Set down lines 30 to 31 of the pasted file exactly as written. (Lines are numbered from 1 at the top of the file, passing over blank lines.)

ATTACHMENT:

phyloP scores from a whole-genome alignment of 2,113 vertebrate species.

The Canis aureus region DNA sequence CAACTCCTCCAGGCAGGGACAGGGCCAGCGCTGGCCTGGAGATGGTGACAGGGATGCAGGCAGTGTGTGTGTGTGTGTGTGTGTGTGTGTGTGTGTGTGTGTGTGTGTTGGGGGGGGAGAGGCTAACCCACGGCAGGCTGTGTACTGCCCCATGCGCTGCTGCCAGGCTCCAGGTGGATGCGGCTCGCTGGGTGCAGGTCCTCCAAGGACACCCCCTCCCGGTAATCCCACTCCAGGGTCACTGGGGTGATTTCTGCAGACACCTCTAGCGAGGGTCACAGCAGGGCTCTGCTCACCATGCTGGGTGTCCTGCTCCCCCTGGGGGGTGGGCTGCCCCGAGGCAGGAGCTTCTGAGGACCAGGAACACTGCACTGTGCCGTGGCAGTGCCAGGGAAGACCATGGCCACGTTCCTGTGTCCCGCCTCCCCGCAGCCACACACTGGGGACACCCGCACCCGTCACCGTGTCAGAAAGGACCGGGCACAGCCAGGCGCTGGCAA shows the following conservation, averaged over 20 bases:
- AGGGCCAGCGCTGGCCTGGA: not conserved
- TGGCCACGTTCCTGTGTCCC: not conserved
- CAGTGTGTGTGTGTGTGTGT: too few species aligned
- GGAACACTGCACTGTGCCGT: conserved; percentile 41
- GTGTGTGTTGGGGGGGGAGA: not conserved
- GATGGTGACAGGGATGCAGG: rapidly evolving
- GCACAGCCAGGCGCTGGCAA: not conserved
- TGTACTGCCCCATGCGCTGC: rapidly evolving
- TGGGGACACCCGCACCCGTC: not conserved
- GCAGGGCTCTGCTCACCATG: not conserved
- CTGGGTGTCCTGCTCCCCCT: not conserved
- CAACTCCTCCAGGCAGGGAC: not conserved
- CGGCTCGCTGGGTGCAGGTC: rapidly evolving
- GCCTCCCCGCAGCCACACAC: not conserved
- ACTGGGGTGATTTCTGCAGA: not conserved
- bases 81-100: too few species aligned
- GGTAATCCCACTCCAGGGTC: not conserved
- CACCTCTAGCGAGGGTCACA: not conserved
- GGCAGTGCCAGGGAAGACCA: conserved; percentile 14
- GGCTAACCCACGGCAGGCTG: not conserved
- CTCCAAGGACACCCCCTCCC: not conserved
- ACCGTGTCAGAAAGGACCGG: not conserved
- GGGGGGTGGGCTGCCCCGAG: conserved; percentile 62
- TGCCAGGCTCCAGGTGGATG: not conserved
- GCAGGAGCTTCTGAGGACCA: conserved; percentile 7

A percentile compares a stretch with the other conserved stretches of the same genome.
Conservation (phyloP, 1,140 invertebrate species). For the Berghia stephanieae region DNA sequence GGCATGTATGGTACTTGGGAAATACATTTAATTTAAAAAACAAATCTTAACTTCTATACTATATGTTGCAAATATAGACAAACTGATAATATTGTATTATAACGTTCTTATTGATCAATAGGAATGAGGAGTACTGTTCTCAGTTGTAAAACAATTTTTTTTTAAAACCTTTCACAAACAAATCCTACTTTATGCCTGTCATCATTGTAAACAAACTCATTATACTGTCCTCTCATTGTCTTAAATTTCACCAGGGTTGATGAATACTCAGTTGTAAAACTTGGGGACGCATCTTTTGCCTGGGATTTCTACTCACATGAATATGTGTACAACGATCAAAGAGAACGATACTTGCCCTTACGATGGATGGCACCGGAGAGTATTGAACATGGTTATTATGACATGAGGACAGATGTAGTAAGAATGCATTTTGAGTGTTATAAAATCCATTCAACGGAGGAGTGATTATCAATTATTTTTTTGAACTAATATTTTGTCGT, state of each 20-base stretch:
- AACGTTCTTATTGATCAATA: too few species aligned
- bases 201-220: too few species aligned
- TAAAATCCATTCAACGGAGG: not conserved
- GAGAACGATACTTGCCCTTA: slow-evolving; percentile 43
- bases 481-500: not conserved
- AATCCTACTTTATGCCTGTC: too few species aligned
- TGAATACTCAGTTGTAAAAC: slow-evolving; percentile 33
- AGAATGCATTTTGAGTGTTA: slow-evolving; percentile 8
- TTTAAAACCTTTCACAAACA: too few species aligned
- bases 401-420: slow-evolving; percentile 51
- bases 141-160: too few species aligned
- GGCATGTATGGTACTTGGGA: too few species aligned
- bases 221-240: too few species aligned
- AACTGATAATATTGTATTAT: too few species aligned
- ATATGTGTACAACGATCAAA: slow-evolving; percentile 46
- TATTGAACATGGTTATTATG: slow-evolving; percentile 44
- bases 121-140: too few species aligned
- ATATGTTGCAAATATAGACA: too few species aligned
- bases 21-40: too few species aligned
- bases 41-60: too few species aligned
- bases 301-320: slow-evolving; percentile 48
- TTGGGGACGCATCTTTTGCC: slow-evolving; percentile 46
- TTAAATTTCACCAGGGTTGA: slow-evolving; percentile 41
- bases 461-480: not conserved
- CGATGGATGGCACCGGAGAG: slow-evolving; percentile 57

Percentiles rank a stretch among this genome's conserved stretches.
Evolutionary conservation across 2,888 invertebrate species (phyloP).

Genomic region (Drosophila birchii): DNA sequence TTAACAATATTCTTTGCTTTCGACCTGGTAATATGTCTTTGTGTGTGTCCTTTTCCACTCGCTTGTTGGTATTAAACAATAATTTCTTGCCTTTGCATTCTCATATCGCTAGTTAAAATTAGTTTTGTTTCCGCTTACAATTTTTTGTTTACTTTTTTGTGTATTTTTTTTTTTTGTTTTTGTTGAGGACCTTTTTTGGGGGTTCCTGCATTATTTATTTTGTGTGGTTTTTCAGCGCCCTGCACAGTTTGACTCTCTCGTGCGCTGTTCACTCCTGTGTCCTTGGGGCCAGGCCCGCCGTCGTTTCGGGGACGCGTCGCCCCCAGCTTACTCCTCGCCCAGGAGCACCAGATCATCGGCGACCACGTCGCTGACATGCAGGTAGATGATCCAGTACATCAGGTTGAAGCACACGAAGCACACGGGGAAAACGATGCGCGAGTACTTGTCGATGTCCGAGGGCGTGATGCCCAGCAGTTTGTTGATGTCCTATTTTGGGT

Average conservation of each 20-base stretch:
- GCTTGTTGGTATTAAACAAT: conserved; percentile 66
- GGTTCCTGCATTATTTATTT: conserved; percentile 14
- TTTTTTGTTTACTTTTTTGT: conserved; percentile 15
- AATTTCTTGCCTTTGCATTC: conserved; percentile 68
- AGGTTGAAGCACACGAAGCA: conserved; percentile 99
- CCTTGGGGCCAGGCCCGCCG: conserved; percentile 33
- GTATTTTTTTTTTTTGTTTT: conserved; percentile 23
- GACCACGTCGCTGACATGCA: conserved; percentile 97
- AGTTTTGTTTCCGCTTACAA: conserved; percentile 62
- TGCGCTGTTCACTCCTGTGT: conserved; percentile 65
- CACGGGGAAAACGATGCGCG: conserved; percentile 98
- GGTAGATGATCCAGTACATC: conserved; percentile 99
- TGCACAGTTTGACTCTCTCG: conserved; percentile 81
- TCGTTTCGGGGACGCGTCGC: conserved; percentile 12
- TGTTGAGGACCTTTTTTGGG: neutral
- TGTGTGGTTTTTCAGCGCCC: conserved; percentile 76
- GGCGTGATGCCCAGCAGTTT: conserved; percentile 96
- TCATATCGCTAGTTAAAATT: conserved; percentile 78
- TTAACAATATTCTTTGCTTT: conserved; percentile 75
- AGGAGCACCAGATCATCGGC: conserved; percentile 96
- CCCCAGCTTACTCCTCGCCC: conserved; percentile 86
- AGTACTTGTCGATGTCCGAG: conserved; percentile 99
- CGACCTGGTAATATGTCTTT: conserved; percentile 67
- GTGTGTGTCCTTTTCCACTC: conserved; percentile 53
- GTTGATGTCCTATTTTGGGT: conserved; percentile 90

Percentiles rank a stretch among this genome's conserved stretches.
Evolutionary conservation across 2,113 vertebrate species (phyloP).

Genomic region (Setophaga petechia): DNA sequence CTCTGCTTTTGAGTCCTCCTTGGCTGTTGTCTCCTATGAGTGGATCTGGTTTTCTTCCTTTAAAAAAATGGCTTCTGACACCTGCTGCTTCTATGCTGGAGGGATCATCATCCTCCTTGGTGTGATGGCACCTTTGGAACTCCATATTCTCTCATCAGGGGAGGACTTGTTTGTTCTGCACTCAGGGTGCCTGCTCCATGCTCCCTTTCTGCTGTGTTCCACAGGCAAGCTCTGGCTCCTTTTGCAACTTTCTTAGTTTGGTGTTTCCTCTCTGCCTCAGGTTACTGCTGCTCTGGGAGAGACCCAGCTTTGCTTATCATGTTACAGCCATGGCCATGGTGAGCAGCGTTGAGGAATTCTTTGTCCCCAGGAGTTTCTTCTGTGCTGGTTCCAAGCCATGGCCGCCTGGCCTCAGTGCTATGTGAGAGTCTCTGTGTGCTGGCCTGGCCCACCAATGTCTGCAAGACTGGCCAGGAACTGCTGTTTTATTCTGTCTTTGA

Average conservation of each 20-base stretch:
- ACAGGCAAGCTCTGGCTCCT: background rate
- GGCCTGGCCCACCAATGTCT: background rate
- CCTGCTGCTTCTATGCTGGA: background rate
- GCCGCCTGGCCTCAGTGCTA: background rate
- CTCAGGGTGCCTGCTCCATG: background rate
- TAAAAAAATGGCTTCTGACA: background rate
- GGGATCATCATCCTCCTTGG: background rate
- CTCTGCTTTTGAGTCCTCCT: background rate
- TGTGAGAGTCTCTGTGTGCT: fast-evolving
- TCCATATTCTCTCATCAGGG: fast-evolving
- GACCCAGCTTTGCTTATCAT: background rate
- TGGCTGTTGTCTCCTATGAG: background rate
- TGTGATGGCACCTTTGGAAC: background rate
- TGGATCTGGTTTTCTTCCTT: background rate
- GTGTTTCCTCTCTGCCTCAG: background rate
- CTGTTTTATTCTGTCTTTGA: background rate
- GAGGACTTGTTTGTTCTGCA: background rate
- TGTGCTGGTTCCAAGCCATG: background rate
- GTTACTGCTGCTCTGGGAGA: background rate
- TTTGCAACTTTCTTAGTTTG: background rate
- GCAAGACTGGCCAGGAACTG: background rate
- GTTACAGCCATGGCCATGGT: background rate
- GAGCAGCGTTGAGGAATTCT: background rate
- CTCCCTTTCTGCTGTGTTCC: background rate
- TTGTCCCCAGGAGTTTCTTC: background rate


- AACGTTCTTATTGATCAATA: too few species aligned
- bases 201-220: too few species aligned